Deer antler velvet: Miracle health enhancer or disappointing dud?

Leading up to this year’s Super Bowl, sports newscasters covered a minor drama concerning Baltimore Ravens linebacker Ray Lewis and deer antler velvet. Did the star linebacker use deer antler velvet spray to help repair torn triceps? The flap is due to the fact that deer antler velvet is purportedly rich in IGF-1 (insulin growth factor 1), which is a sports-enhancing substance banned by both the World Anti-Doping Agency and Major League Baseball. Lewis denied the allegation that he had used the substance, and since he never failed a drug test, the Super Bowl went on as planned.

A favored medicine in the ancient Traditional Chinese Medicine (TCM) system, deer antler velvet is a type of cartilaginous tissue found in early-growth antlers. It isn’t the velvet that covers young antlers, but the tissue found inside the antlers prior to calcification – when antlers become very hard. The first mention of antler velvet used as a health aid was found written on a scroll in a tomb in Hunan province, China. The scroll is believed to be about 2000 years old. In TCM, deer antler velvet is considered a first-class tonic that imbues the user with energy, stamina and greater overall vitality. The health-enhancing qualities of this medicine are believed to be due to its concentration of hormones.

According to marketers of deer antler velvet, this is a miracle medicine, “proven” to increase muscle mass and strength, decrease body fat, increase endurance, reduce recovery time, improve circulation, reduce joint pain and inflammation, beautify skin, enhance brain function, bolster immunity, and improve kidney and liver function. Well, who wouldn’t want all of that?

There is, however, a fly in this beatific ointment. Most of the claims made for deer antler velvet are not supported by science of any kind. In at least one study, administration of deer antler velvet improved the weight and bone strength of osteoporotic rats. In mice, antler velvet demonstrated anti-infective activity and improved immune function. What does this mean? It means that if your rats have osteoporosis or if your mice have an infection, supplementation with deer antler velvet may help.

In human studies, the story is different. In a trial using female rowers, supplementation with deer antler velvet did not improve rowing performance and did not alter hormone levels. In active males, deer antler velvet did not enhance strength, did not change the composition of blood and did not enhance endurance.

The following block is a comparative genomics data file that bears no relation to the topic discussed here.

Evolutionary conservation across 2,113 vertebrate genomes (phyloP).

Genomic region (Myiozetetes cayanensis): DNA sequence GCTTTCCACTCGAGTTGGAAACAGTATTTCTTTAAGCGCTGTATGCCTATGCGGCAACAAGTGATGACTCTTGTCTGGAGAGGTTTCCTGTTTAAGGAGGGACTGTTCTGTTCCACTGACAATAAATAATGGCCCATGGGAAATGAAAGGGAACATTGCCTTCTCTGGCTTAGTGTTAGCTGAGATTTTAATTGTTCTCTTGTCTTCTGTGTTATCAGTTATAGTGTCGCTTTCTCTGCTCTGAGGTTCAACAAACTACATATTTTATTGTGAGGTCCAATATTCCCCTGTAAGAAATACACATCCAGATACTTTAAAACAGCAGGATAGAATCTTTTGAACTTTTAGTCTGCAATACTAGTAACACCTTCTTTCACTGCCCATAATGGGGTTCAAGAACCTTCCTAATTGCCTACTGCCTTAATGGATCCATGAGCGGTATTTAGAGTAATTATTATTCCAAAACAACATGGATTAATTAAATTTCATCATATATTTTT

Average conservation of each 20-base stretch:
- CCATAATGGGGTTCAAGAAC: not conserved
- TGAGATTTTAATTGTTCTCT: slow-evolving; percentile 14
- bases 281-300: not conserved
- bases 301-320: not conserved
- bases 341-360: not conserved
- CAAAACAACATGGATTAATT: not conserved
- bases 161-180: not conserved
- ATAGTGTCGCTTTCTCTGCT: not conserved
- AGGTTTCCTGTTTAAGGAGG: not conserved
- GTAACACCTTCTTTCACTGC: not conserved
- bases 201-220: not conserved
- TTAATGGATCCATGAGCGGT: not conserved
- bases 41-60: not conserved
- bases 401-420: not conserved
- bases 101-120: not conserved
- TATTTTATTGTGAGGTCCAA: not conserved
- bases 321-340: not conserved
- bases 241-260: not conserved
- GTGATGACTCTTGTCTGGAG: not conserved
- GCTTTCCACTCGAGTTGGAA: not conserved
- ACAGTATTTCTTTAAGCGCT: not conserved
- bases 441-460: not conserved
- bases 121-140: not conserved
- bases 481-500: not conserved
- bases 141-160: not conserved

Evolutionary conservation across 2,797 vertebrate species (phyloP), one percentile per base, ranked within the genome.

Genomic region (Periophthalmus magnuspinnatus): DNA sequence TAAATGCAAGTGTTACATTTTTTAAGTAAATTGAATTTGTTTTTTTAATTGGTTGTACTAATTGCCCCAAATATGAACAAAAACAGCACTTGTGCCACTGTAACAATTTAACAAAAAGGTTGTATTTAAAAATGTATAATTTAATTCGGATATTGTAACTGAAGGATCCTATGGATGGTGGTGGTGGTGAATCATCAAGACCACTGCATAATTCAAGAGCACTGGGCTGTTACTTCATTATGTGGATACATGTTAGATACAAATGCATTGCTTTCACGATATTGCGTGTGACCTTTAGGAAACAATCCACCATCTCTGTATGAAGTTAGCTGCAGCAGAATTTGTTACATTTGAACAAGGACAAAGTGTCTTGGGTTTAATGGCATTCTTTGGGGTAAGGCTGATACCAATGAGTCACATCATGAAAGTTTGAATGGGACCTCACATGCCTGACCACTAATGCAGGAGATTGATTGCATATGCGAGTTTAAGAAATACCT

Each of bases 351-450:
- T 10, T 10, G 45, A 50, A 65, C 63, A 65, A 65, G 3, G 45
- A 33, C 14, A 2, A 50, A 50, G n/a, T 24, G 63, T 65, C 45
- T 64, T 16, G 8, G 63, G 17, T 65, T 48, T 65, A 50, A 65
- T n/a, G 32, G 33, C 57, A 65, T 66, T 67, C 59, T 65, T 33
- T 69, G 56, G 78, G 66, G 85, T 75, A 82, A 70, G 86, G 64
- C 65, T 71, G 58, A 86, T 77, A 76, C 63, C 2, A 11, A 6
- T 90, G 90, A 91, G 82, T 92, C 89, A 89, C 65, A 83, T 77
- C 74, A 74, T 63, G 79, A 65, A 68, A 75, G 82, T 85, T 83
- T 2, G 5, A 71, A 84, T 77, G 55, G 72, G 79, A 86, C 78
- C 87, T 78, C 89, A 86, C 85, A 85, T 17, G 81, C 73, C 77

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Tests on the composition of deer antlers during various phases of growth showed that IGF-1 does in fact increase in antlers during the velvet phase, and it is likely that IGF-1 plays a role in stimulating antler growth. Further studies show receptors for another growth agent, IGF-11. Deer antler velvet does contain growth factors, but the amount of these substances varies according to what the deer are fed, their age at the time the antlers were harvested and other factors. Due to this variability, the concentration of enhancing factors is inconsistent and unknown.

Because deer antler velvet enjoys such a long history of high status as a tonic, it may well impart vitality-enhancing benefits. But we have yet to see any good science corroborating the lavish claims for this product made by marketers who are currently riding a post-Super Bowl sales bonanza of deer antler velvet. For now, deer antler velvet remains a traditional remedy with scant science. There’s no reason to imagine that taking deer antler velvet would cause any harm, but it is unlikely to live up to all the current hype.

Chris Kilham is a medicine hunter who researches natural remedies all over the world, from the Amazon to Siberia. He teaches ethnobotany at the University of Massachusetts Amherst, where he is Explorer In Residence. Chris advises herbal, cosmetic and pharmaceutical companies and is a regular guest on radio and TV programs worldwide. His field research is largely sponsored by Naturex of Avignon, France. Read more at